G. H. O’Neal House – c. 1917
This one-story, hip-roofed house is three-bays wide and triple pile with projecting gabled bays on the façade. A gabled bay with canted walls extends from the right side of the house and a low, hip-roofed ell extends from the left rear. A hip-roofed porch with original slender square porch posts extends across the front of the house terminating at the projecting bay on the right side of the façade. The house has a brick foundation, brick stairs to the front porch, and two high interior brick chimneys. It is covered with vinyl siding, but retains one-over-one wood windows. The front door is a modern replacement but is flanked by original double-hung wood windows. The house sits on a wide lot and has a low stone retaining wall along the front of the lot.
The home at 821 Wilkerson Avenue was constructed around 1917, on what had previously been a large empty parcel of land which encompassed more than half the south side of the block. The two houses flanking both sides of the house were built within the following few years, and between 1917 and 1925, eight new homes were built on its side of the block. The diversity of forms and styles of these homes is rare to see in today’s new housing developments.
This simple Victorian home appears today much as it was when it was constructed almost a hundred years ago. The most significant modification is the enclosure of what was likely a rear porch to create a new kitchen. Fireplaces, which warmed the home before central air, can be found in four of the rooms. Each has original mantels and tile surrounds, which differ from room to room. Heavy, original moulding can be seen around the doors and windows. Ceilings soar up to almost 11 feet in most of the primary rooms. The original hardwood floors remain. Most windows have been replaced, but the new ones are one over one like all of the original windows likely were.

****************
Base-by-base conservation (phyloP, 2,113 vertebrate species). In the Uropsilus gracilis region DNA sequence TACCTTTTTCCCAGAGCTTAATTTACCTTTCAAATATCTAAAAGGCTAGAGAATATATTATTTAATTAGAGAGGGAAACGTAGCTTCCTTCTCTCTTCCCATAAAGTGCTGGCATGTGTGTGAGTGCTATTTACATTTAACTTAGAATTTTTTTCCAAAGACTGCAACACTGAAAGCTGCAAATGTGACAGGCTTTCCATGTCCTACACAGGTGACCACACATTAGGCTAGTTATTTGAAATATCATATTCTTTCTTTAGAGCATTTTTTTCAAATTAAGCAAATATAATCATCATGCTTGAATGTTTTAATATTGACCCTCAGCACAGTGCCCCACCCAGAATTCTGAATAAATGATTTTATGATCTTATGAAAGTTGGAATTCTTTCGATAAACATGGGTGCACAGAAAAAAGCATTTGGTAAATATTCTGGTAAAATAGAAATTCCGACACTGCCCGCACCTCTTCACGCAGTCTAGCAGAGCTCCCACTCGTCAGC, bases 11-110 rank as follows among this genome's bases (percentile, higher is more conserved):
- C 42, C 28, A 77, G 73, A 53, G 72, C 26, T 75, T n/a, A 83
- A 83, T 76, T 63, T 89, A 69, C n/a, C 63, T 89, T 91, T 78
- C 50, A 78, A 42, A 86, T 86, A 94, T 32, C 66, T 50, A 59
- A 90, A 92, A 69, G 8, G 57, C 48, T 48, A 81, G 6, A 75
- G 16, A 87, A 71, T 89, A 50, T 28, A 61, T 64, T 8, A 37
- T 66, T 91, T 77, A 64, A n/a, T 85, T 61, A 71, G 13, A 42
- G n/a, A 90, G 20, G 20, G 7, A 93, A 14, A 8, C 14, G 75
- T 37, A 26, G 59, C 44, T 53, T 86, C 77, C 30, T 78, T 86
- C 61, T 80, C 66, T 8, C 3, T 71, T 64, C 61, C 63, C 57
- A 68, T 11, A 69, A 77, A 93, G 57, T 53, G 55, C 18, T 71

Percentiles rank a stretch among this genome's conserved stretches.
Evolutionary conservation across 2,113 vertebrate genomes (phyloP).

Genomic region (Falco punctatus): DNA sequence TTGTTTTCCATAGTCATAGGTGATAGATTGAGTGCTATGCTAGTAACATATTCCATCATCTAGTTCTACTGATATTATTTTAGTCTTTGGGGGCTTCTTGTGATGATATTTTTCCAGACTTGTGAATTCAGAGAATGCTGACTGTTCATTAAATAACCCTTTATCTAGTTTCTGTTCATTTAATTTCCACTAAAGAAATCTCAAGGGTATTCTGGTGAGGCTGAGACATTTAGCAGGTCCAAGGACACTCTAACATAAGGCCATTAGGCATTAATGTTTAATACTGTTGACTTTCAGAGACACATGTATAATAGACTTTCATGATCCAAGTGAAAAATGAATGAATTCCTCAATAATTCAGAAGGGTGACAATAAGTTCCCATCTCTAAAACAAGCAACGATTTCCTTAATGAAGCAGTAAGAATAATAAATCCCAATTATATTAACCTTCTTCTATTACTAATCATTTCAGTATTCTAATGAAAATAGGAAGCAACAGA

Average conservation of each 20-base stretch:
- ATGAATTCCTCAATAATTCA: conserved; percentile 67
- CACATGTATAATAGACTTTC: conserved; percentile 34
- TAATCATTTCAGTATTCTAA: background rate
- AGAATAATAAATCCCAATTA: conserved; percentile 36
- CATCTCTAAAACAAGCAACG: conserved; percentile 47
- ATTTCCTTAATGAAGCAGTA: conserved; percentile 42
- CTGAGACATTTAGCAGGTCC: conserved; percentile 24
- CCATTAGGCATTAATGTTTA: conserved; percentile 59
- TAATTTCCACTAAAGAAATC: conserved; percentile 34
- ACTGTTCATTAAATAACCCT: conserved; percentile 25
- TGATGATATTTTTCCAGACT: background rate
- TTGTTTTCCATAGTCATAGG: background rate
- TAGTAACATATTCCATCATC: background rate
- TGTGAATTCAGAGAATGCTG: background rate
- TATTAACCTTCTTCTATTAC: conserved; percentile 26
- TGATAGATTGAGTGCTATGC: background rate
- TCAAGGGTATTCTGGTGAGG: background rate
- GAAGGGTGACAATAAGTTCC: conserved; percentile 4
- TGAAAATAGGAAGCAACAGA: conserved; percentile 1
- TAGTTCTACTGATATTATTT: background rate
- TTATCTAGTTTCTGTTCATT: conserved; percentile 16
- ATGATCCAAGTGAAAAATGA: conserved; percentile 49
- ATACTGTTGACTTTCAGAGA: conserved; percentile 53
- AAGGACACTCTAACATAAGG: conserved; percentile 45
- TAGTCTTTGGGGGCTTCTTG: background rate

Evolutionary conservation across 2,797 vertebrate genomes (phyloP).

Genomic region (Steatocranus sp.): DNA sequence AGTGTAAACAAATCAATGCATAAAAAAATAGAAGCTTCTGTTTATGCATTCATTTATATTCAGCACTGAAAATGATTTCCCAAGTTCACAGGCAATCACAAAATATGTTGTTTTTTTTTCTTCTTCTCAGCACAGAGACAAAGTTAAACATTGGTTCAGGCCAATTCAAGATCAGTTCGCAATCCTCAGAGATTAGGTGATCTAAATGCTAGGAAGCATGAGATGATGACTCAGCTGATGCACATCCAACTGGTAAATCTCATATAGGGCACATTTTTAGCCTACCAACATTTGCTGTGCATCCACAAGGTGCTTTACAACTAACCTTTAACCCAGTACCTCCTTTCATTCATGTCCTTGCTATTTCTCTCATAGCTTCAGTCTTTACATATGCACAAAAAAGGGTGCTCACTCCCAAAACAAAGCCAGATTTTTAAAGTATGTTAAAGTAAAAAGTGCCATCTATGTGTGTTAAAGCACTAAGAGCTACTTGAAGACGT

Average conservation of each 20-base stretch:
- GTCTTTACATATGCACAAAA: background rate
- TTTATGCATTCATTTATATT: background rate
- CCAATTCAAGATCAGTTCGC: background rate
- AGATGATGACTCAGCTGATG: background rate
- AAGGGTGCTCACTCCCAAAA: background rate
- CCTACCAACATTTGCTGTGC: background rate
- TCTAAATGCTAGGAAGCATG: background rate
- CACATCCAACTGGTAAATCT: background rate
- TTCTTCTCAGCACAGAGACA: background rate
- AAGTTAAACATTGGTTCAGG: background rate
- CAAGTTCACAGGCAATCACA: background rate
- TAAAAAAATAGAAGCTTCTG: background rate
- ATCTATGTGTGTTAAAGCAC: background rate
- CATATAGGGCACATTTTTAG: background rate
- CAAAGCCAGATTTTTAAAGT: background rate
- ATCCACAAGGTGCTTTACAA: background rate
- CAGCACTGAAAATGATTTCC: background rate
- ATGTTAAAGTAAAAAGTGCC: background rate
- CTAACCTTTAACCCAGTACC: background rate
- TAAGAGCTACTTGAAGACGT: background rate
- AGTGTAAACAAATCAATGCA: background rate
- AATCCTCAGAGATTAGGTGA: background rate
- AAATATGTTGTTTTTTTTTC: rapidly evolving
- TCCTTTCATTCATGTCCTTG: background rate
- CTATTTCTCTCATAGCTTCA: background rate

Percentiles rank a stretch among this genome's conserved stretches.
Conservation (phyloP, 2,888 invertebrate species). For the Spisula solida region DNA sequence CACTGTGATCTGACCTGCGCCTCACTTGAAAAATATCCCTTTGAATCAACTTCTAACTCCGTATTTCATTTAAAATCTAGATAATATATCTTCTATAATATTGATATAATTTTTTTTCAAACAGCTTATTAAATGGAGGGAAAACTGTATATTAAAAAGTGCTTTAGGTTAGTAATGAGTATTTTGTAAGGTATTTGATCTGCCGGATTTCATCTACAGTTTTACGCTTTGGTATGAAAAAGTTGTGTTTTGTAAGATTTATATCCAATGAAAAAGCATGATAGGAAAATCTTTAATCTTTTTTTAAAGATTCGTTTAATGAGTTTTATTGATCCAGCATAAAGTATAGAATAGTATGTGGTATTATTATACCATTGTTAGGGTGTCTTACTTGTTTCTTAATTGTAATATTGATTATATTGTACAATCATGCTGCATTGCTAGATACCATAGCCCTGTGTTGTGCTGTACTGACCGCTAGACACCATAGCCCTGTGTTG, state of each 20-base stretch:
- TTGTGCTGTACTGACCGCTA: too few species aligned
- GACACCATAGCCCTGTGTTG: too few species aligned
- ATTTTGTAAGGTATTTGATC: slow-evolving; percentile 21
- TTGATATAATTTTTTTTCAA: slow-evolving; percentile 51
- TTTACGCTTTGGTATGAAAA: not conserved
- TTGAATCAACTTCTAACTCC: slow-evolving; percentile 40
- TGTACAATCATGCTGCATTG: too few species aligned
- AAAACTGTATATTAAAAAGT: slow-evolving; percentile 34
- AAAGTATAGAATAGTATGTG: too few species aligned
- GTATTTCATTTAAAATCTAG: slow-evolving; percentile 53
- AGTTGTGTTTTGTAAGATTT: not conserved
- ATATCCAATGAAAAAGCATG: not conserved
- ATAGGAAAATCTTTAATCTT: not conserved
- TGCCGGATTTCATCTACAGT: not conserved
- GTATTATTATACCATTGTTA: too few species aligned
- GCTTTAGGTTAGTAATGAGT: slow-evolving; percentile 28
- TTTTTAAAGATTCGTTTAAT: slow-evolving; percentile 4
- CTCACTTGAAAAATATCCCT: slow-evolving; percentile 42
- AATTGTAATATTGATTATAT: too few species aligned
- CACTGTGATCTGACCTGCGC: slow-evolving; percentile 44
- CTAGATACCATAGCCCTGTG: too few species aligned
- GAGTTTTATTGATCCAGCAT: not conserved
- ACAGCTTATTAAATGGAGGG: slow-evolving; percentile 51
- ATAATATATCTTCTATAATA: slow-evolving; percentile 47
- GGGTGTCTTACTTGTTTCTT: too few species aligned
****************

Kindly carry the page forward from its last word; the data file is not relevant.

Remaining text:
The earliest known occupant of the home was George H. O’Neal, an inspector for the American Tobacco Company. After O’Neal, E.S. Booth and wife Vallie Watts Booth occupied the house for several years before selling it to Sidney Thomas Scott, a grocery store merchant, and his wife Dora D. Scott in 1924. Dora died in 1926. Sidney then married Beatrice S. Scott, who was a textile worker and later an inspector for the Durham Hosiery Mills. The daughter of Sidney and Dora, Tessie Scott, and her husband Edgar Lee Council appear to have moved in with Sidney and Beatrice around 1927 and lived in the house until at least 1949. Edgar was a retail dealer of coal and president of Scott Coal and Oil Company. Sidney and Beatrice continued to live in the house at until at least 1960.
The Durham Community Land Trust (DCLT), purchased the property around 1993 in an effort, along with other of its home purchases, to stabilize the neighborhood through ownership. In 1997 the DCLT sold the home to Margie Shirleen Smith while maintaining ownership of the land. Margie lived in the house until her recent death.